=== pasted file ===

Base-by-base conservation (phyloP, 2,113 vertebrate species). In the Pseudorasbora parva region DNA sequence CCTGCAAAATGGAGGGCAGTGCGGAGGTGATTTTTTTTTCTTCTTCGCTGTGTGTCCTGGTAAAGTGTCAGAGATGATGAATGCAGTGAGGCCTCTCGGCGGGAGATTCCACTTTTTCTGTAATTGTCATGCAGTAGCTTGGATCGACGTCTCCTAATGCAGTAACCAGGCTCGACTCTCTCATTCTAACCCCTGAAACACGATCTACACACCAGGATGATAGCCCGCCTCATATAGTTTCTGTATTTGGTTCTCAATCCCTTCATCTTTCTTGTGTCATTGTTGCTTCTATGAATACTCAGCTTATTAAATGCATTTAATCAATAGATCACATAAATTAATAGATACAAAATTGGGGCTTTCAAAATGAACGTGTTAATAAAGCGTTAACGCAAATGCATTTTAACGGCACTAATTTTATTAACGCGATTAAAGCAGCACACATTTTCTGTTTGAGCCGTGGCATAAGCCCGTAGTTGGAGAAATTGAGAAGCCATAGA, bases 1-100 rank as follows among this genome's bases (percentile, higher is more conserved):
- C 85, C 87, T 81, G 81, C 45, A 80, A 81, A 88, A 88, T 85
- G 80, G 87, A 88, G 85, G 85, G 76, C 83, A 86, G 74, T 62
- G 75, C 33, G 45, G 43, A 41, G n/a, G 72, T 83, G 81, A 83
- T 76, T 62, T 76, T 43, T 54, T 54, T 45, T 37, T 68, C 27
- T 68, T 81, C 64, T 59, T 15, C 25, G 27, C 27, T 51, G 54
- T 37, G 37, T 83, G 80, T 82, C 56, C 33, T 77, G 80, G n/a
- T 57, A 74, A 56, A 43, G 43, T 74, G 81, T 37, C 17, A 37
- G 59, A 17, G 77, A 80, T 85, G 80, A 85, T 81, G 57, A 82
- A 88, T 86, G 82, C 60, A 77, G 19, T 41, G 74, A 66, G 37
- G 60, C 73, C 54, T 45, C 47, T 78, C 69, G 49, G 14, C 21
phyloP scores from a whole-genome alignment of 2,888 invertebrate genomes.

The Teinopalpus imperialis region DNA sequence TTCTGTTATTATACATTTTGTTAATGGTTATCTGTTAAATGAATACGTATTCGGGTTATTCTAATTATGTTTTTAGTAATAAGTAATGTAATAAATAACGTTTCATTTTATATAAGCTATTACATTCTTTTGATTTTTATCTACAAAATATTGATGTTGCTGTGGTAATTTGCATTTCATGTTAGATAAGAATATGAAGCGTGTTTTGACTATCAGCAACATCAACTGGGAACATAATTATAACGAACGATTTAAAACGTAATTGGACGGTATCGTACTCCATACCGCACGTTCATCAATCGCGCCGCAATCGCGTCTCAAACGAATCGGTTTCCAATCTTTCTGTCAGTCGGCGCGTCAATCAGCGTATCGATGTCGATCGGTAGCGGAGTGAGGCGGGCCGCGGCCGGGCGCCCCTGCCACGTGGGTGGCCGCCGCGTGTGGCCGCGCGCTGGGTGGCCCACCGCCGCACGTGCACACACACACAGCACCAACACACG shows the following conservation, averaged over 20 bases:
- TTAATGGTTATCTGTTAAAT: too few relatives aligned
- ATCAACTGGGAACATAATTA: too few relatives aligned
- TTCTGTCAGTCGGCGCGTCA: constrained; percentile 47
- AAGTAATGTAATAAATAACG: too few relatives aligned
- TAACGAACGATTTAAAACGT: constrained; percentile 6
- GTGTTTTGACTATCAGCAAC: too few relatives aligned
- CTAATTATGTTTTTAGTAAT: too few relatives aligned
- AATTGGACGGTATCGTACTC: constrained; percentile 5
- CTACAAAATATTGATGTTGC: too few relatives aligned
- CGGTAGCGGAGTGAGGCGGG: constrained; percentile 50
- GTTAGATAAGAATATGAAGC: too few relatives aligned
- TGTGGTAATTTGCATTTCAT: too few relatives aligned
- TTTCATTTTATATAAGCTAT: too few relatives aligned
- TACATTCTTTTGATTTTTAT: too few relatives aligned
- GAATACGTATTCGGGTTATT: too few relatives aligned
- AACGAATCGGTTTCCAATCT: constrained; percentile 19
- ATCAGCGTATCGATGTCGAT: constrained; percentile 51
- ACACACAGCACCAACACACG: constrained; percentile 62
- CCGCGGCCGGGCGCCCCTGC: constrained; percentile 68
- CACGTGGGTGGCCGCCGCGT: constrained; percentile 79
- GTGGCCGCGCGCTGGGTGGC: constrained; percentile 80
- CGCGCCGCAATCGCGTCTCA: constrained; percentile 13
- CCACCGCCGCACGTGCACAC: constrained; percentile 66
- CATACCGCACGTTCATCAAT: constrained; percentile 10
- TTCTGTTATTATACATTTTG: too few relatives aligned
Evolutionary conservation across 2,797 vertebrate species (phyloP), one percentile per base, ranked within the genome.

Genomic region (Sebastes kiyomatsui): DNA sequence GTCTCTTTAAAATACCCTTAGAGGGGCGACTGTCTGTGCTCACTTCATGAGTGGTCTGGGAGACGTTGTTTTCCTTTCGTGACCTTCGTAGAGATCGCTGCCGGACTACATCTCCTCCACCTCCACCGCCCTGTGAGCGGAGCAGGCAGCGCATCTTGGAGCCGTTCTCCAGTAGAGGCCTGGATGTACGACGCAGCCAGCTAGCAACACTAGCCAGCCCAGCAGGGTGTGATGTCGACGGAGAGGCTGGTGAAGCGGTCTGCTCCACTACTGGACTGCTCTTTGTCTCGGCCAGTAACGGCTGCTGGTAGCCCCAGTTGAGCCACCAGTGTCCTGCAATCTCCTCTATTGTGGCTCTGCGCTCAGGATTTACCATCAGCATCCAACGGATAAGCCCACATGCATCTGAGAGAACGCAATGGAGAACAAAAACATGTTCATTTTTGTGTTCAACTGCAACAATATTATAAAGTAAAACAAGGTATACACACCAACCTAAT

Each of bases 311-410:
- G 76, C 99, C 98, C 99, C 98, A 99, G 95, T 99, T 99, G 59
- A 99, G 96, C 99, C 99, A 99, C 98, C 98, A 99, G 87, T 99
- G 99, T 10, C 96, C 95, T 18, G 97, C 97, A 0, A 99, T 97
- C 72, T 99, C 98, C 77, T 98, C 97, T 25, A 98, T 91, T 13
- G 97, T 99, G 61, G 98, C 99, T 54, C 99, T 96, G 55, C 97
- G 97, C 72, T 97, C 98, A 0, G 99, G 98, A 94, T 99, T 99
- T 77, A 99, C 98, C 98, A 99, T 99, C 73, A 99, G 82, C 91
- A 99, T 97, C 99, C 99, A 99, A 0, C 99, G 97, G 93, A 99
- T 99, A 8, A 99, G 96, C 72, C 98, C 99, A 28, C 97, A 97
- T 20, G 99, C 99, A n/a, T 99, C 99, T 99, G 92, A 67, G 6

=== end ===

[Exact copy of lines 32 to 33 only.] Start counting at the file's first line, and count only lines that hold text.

- CCGCGGCCGGGCGCCCCTGC: constrained; percentile 68
- CACGTGGGTGGCCGCCGCGT: constrained; percentile 79